Picture her, long-legged, wearing nothing but black fishnet stockings and a tiny curved apron tied around her waist. We see her in three-quarter profile from the rear. She’s bending over the oven, her legs straight and her bottom all round and curvy. She looks back at us, smiling, as she takes something hot out of the oven, whatever it is, it is mouthwatering. With wisps of steam curling in the air, she carries it at breast level, to serve us. This might be the fantasy you imagine if you think of Sophia Loren in her prime, as your muse in the kitchen.
This weekend I tested Sophia’s recipes for ‘polpette’ (meatballs) and a marinara sauce from her cookbook, “In the Kitchen with Love”, published in 1972. Her cookbook is written in a conversational style with very little, if any, specific instructions on how to prepare the recipes. Rather, she’s more like a cooking guide, informing us of foundational ingredients and offering us preparation advice. Her cookbook allows our creativity and taste buds free range. I also appreciate that she uses her native Italian tongue to describe some of the cooking methods, ingredients and to name her recipes.
To set the mood for amorous cooking at Café L’Amour (my test kitchen), I focused my intention on making a delectable dish to share with a beau I’m sweet on. I poured myself a glass of the California red table wine, that would eventually find its way in my sauce, and turned on the mesmerizing sounds of Herbie Hancock, a jazz artist that the beau and I both enjoy. Hancock’s music is fantastic for cooking!
It was amusing to prep the ingredients ‘mise en place’ following Sophia’s wisdom that, “ …everyone who cooks or loves good cooking will have his own formula, so a meatball mixture will always have a personal touch about it and some special ingredient.” I proceeded with the base of ground beef, Parmesan cheese, eggs, and bread crumbs and then added spicy Italian sausage, half and half to soak my bread crumbs, a diced onion, garlic, cracked black pepper, and a little basil and oregano considering that she also advised, if I felt like adding “various herbs so much the better”. The marinara sauce is where the love is! The recipe is based on two well-known food aphrodisiacs, basil and tomatoes. Tomatoes are amorously known as love apples. Based on looks alone, the seductive harlot-red color and sensuous flesh of love apples is enough to arouse a sexy appetite. And the lore of sweet basil to draw love, encouraged me to add a little bit more than the “good amount” Sophia recommends. This symbol of love is called “bacia-nicola” or “kiss me Nicholas” in Italy. Sub in the name of the lover you desire to kiss. I also included a diced onion, garlic, minced anchovies, a few capers, oregano, cracked black pepper, and a pour of that wine.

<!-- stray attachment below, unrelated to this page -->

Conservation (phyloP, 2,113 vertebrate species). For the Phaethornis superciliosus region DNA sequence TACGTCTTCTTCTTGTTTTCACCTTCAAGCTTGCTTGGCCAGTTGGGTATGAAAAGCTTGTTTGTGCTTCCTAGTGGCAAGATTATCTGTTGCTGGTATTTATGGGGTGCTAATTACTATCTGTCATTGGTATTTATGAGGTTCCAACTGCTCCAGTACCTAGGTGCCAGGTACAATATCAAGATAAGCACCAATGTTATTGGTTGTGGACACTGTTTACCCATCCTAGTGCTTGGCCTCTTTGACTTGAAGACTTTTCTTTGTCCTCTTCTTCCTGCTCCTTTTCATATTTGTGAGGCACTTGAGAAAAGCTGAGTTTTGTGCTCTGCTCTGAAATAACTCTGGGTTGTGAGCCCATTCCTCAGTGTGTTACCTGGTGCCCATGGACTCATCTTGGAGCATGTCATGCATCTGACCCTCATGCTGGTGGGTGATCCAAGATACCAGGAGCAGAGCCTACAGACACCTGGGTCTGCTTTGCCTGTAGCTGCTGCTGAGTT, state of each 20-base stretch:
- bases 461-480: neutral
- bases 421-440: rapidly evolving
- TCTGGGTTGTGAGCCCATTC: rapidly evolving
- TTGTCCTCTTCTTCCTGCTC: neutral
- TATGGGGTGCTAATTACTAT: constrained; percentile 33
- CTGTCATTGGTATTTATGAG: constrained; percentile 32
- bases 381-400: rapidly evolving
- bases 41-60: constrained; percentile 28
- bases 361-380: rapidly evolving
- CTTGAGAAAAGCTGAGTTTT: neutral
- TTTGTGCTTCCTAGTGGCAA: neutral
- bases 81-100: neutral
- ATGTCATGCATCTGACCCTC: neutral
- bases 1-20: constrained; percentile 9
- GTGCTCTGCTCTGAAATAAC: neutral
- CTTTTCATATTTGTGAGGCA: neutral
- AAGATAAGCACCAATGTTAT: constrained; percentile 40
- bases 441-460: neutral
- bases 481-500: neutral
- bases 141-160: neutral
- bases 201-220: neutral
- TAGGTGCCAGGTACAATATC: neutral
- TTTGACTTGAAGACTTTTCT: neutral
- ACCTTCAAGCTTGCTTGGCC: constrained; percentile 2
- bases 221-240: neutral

I savored the essence of the kitchen as things got cooking. The infusion of the hypnotic rhythm from the sound of snare drums, the dizzying effect of the trumpet combined with the thick aromas bubbling from the stovetop and the roasting oven was a sensuous affair.
I sliced a fresh baguette from the Italian bakery, Mazzola, in my Brooklyn neighborhood and prepared a little olive oil dip for sopping. I hope I made Sophia proud.
As the title of her cookbook conveys, cooking is an act of love. And seduction. By opening “In the Kitchen with Love”, I was personally invited to eat with Sophia Loren, an intimate encounter disclosing memories from her childhood, worldwide travels and emotional attachments to food. My mission as a culinary seductress is to give love and pleasure through cooking. Sophia embodies all that is a culinary seductress, a luscious lady cooking to delight and giving of herself because that’s what she wants to do.
Ciao for now.
Honey L’Amour, a culinary seductress
CAFÉ L’AMOUR POLPETTE (MEATBALLS) AND MARINARA SAUCE
(adapted from “In the Kitchen with Love”)
- 2 28 ounce cans of diced tomatoes (love apples)
- 1 teaspoon of tomato paste (love apple paste, passion pantry stable)
- 1 onion, diced
- 3 cubes of Dorot’s crushed garlic
- 3 anchovies with capers, diced
- 3 cubes of Dorot’s chopped basil (love herb)
- 3 teaspoons of dried oregano
- 2 teaspoons of dried basil (love herb)
- ¼ cup of red table wine
- 1 pinch of sea salt
- A little cracked black pepper
Gently sauté your onions, garlic, anchovies, and capers in olive oil; add diced tomatoes (you can smash the tomatoes if you like), salt, pepper, oregano, basil, tomato paste, and wine. Simmer for a good 45 minutes to allow the flavors to marry in bliss.
- 1 pounds of ground beef
- ½ pound of Italian hot sausage
- ¾ cup of breadcrumbs
- ½ cup of half and half
- 1 small onion, diced
- 1 egg
- ¾ cup of fresh grated Parmesan cheese
- 2 cubes of Dorot’s crushed garlic
- ¼ cup of Italian parsley, finely minced
- 1 teaspoon of salt
- Cracked pepper to taste
Combine half and half and breadcrumbs in small bowl and set aside while preparing he rest of the meatball mixture. Whisk the egg, salt, pepper, Parmesan cheese, and parsley in a large mixing bowl. Combine the ground beef and sausage and then add the meat to the egg mixture. Add the onions, garlic and soaked breadcrumbs to the meat and mix thoroughly into the meat with your fingers. Pinch off a piece of meat mixture and roll between your hands to form 1 ½-inch meatballs. Arrange the meatballs, space slightly apart, on a baking sheet. Cook for 20 to 25 minutes in a 400 degree oven.
You can add the meatballs to the marinara sauce and simmer for 30 minutes. I did not combine the two recipes in this test. I wanted to taste each recipe independently; however, I did plate them together.